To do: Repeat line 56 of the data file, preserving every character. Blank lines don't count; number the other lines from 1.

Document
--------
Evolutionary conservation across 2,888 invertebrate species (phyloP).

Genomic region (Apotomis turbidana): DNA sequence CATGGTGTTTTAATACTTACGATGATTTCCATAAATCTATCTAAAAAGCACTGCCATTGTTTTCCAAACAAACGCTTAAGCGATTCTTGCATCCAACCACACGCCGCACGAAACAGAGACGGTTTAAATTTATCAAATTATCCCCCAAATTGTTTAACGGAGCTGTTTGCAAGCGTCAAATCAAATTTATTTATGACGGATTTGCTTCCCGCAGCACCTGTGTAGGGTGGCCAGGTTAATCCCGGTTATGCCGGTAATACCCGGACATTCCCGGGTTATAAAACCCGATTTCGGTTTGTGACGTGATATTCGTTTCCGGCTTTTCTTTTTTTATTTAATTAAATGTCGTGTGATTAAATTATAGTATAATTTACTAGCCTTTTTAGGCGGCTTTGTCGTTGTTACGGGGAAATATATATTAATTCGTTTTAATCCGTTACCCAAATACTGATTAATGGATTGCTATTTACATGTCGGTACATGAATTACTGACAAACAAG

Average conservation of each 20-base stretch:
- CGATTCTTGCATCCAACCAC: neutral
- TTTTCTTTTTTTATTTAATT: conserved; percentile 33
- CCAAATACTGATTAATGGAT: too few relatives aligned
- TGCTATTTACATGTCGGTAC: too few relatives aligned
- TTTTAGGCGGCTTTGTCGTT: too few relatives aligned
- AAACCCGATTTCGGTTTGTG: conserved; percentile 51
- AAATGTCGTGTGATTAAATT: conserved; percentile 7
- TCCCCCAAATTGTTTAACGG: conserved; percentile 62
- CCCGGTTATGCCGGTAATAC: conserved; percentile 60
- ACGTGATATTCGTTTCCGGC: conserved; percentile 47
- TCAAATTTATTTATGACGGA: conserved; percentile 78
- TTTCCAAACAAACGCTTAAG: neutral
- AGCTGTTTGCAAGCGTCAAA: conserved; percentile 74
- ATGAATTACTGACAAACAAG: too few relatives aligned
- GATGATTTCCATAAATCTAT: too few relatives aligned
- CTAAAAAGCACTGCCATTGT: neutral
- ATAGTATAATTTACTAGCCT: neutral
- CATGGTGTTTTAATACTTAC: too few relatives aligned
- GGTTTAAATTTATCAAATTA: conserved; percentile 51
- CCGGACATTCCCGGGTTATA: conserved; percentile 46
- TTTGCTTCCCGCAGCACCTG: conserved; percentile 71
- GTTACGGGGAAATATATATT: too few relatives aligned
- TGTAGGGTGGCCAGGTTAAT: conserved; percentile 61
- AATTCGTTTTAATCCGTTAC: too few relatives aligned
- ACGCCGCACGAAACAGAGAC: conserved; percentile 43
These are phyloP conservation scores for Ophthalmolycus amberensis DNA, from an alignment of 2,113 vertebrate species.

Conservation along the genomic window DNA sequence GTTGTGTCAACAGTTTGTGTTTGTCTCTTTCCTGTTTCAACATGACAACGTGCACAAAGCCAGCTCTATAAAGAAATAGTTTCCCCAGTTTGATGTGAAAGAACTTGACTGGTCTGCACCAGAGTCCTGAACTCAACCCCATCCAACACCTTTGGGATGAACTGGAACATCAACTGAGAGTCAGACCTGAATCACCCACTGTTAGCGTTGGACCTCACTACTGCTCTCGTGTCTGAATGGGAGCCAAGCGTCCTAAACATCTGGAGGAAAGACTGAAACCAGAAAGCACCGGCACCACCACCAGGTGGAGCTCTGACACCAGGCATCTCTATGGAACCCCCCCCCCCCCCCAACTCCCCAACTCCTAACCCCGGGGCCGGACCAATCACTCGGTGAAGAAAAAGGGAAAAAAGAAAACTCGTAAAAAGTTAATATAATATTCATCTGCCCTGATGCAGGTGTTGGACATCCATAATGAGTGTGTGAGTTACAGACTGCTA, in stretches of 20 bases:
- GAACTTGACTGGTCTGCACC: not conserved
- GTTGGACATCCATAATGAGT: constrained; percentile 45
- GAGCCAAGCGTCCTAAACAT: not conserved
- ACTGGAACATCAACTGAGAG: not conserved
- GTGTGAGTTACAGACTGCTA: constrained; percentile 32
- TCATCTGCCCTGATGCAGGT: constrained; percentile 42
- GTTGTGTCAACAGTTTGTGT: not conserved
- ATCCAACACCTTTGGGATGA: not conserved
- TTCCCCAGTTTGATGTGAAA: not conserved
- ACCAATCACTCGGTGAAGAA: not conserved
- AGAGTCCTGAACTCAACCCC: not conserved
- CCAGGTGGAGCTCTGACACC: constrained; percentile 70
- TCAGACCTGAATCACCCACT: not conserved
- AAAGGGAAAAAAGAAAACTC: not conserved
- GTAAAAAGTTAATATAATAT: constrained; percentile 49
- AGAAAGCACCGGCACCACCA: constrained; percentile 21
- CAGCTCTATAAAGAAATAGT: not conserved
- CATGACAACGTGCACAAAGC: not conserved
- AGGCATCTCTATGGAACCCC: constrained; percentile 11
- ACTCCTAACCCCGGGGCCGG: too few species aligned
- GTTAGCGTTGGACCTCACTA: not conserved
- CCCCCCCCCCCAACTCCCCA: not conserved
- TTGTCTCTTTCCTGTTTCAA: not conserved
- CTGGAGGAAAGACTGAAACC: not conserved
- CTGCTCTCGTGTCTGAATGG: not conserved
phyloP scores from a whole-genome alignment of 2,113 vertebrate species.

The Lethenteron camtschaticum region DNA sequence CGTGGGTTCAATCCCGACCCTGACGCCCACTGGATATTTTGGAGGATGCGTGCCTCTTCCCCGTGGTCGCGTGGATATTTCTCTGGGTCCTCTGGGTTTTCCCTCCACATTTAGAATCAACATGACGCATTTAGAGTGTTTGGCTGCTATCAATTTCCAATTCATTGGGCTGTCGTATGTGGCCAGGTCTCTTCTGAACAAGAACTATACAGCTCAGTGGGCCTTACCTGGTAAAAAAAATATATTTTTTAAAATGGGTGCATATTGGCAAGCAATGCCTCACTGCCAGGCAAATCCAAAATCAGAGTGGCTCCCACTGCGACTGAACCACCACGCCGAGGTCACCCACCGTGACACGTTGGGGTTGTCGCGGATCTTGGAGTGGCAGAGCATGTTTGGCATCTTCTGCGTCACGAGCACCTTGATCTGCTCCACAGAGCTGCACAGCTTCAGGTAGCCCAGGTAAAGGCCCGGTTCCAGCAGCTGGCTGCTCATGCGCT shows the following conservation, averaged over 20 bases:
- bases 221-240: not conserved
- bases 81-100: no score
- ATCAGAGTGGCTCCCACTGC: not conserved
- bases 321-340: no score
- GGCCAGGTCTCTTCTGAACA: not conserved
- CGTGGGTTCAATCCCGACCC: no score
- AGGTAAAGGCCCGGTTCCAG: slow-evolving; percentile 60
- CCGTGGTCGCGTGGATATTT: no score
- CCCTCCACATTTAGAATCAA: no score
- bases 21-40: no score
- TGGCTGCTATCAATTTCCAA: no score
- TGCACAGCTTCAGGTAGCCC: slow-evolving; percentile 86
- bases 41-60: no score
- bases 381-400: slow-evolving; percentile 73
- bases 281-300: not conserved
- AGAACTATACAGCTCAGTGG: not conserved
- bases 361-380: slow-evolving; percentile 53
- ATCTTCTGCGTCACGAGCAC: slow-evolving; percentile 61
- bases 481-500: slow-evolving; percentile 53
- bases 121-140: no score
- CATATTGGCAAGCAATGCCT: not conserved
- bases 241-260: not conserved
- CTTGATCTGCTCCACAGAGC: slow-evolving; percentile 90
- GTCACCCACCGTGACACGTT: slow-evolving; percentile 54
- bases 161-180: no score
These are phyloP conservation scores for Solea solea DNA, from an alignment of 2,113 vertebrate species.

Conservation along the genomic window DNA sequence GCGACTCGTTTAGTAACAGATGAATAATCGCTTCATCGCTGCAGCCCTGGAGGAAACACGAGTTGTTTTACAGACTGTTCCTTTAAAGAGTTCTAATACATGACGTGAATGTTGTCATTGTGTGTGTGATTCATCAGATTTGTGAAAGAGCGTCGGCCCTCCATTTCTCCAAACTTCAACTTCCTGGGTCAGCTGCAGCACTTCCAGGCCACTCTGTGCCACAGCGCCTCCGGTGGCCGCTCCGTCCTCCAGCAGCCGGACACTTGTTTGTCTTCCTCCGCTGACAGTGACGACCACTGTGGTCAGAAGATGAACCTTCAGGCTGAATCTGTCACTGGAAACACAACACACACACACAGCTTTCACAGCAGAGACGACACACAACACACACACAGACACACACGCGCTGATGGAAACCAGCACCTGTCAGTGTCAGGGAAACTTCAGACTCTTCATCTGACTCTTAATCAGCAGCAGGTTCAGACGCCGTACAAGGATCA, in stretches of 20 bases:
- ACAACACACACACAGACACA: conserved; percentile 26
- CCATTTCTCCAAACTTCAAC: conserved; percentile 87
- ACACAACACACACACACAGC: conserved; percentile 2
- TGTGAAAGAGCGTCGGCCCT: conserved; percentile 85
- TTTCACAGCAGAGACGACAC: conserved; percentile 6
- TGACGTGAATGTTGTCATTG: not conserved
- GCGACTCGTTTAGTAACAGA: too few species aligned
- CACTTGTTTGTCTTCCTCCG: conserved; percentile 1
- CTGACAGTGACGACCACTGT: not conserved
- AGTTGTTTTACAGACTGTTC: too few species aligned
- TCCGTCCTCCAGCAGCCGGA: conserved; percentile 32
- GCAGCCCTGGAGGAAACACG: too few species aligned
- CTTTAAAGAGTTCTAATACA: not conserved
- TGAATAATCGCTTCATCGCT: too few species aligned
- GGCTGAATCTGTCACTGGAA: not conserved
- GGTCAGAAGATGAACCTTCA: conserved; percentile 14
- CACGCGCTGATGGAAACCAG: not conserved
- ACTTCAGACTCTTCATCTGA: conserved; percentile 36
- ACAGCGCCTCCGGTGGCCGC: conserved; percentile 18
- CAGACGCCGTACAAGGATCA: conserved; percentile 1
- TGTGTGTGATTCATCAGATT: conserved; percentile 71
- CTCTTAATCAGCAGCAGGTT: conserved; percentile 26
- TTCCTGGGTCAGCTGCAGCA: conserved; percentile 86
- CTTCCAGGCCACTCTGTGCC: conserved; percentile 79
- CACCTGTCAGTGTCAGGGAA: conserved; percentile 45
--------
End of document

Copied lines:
phyloP scores from a whole-genome alignment of 2,113 vertebrate species.